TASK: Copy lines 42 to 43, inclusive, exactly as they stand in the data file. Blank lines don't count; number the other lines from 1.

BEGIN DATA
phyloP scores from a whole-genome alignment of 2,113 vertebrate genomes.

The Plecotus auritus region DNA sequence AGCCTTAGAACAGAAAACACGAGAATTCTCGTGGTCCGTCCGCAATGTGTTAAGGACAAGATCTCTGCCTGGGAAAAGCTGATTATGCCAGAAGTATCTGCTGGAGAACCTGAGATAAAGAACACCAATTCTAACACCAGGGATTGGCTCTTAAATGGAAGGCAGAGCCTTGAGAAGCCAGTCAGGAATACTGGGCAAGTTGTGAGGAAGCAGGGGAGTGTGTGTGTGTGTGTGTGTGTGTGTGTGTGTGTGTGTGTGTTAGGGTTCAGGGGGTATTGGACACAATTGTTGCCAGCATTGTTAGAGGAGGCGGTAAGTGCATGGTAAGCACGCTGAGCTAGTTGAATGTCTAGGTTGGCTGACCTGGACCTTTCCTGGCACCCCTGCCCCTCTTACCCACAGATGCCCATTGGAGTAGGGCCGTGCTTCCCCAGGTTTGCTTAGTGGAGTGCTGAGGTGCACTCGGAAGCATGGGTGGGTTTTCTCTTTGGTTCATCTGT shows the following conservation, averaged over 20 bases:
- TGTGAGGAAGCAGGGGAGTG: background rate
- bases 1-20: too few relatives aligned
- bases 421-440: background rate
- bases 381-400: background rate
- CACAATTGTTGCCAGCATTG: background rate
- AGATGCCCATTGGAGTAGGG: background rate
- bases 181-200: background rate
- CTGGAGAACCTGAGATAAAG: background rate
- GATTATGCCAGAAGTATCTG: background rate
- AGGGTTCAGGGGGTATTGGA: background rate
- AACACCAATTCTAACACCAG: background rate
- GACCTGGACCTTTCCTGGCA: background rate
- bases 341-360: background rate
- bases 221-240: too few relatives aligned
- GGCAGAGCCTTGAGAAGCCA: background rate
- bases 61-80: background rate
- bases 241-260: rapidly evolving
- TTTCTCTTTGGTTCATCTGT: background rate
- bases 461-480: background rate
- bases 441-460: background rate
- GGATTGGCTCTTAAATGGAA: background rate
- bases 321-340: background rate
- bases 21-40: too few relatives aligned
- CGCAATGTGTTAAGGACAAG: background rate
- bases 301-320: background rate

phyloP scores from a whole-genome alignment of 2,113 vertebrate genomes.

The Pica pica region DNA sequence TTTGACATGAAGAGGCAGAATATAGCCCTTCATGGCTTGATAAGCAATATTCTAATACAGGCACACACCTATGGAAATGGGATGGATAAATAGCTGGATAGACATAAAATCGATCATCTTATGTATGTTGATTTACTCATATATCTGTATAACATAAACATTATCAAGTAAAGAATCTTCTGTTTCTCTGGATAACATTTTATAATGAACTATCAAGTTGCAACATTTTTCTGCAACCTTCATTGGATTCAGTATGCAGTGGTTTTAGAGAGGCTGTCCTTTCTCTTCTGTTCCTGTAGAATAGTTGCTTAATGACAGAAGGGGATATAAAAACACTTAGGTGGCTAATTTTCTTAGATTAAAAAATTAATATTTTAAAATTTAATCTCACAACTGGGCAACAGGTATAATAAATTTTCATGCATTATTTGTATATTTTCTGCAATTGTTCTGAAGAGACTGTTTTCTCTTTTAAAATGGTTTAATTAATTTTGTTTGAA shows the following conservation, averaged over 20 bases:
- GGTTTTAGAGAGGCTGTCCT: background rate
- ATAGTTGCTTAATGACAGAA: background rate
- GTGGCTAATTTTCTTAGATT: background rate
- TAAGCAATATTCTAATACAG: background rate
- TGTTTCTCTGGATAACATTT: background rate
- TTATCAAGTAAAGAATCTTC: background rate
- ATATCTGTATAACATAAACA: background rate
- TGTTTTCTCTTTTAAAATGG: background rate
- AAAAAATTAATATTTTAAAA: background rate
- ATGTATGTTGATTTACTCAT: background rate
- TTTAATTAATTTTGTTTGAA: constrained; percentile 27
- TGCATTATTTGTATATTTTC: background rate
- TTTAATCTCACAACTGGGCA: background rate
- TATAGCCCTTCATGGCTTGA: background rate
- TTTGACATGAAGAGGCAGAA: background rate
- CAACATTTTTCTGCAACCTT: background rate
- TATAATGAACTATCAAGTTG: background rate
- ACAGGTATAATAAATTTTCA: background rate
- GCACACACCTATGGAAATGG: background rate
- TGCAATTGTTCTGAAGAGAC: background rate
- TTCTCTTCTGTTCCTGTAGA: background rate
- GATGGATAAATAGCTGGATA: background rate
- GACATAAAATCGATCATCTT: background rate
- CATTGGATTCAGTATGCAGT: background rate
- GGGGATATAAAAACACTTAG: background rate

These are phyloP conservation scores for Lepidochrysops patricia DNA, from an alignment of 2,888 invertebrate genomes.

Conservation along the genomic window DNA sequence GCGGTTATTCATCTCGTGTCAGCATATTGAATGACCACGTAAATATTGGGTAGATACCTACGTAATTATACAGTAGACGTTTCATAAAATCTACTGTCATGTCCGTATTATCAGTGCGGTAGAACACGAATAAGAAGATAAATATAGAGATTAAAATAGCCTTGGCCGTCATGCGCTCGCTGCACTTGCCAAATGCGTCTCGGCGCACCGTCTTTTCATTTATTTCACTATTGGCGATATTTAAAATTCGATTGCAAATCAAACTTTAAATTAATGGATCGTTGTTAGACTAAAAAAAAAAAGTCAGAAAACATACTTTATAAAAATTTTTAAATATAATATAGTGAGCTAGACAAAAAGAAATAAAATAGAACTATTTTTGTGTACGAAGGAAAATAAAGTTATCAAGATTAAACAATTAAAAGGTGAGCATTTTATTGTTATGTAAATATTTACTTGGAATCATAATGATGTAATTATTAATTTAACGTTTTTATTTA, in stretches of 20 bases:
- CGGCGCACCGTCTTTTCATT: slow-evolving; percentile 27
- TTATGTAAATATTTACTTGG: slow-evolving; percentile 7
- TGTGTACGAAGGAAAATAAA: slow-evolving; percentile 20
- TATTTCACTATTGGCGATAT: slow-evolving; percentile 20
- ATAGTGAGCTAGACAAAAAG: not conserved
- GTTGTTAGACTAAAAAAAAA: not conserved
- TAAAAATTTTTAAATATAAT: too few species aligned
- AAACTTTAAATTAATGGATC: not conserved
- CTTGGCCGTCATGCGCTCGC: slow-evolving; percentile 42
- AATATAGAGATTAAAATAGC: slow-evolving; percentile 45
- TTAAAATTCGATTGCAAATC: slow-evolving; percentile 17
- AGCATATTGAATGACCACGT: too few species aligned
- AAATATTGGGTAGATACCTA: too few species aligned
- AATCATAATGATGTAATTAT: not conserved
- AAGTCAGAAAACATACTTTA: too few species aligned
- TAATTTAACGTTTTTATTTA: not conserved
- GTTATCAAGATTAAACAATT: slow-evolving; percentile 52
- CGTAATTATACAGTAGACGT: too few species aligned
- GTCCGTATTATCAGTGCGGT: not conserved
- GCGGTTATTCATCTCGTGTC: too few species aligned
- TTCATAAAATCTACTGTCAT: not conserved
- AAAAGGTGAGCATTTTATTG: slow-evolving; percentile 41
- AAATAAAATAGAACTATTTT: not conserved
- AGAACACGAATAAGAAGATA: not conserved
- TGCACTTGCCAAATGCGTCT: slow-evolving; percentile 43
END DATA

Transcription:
- TTTAATCTCACAACTGGGCA: background rate
- TATAGCCCTTCATGGCTTGA: background rate